The U.S. Environmental Protection Agency (EPA) and U.S. Department of Transportation’s National Highway Traffic Safety Administration (NHTSA) recently released a proposal to freeze the Corporate Average Fuel Economy (CAFE) standards at the 2020 requirements. If approved, the standards would require a fleet average of 36.9 miles per gallon (mpg) for cars and light-duty trucks through model year (MY) 2026. Under the previous standards, the fleet average was to increase to 51.4 mpg by 2025. The current proposal also revokes California’s authority to establish its own emissions regulations that are more stringent than the federal standards. California and several other state attorneys general have said they will file a lawsuit if the proposal is adopted.
Lower national fuel economy standards will affect the fueling market. Here are a few possible scenarios for your consideration:
- U.S. fuel consumption will be higher than under the original 51.4 mpg targets.
- Auto manufacturers may struggle to prioritize their production goals amid conflicting global and U.S. demand for advanced emission-reducing technologies.
- If California is not permitted to set stricter standards, the U.S. automotive market, which has been impacted by regional disparities in demand for electric vehicles, may become more uniform. Conversely, if the federal standard is held to 36.9 mpg and California is permitted to continue setting more stringent requirements, and other states follow California’s lead, two automotive markets may begin to develop.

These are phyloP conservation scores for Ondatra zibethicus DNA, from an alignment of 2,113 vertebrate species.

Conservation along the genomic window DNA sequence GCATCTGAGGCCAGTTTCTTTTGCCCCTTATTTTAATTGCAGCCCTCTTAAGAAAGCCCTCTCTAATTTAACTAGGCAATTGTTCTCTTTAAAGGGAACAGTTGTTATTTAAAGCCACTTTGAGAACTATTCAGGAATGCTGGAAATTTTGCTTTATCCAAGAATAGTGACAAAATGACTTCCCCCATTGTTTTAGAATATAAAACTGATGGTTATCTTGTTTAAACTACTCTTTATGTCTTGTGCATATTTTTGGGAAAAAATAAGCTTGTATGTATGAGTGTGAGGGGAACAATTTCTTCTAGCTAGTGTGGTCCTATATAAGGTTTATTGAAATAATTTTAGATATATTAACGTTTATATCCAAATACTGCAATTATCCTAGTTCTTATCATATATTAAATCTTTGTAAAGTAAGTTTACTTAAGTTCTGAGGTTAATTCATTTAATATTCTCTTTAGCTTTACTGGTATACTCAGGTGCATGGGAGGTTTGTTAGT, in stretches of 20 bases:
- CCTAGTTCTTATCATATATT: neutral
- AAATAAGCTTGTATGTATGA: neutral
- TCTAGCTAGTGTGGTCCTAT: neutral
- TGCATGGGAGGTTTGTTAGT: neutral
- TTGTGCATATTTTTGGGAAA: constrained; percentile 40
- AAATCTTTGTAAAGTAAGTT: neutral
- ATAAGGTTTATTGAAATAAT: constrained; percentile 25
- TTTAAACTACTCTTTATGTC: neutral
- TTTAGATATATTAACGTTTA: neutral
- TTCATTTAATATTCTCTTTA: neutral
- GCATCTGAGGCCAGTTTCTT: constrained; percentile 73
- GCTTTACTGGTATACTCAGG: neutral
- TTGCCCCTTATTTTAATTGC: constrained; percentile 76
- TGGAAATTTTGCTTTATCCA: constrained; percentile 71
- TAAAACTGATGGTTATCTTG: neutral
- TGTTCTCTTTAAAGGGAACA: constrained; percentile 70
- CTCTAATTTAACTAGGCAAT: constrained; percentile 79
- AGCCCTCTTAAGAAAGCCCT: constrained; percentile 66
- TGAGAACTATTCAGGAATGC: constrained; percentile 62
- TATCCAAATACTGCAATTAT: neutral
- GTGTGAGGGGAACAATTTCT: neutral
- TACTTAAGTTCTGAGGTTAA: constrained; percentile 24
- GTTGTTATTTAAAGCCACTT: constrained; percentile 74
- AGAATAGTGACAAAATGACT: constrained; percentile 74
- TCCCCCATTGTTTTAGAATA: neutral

- Cost-sensitive consumers seeking to reduce fuel expenses may continue to demand advanced fuel economy technologies, independent of what the federal standards dictate.
The EPA and NHTSA have said they will reach a final decision about the fuel economy standards this winter. People working in the fuel industry should monitor what adjustments automakers make to their fleet offerings, as this will be an indication of what fuels will be in demand in the future.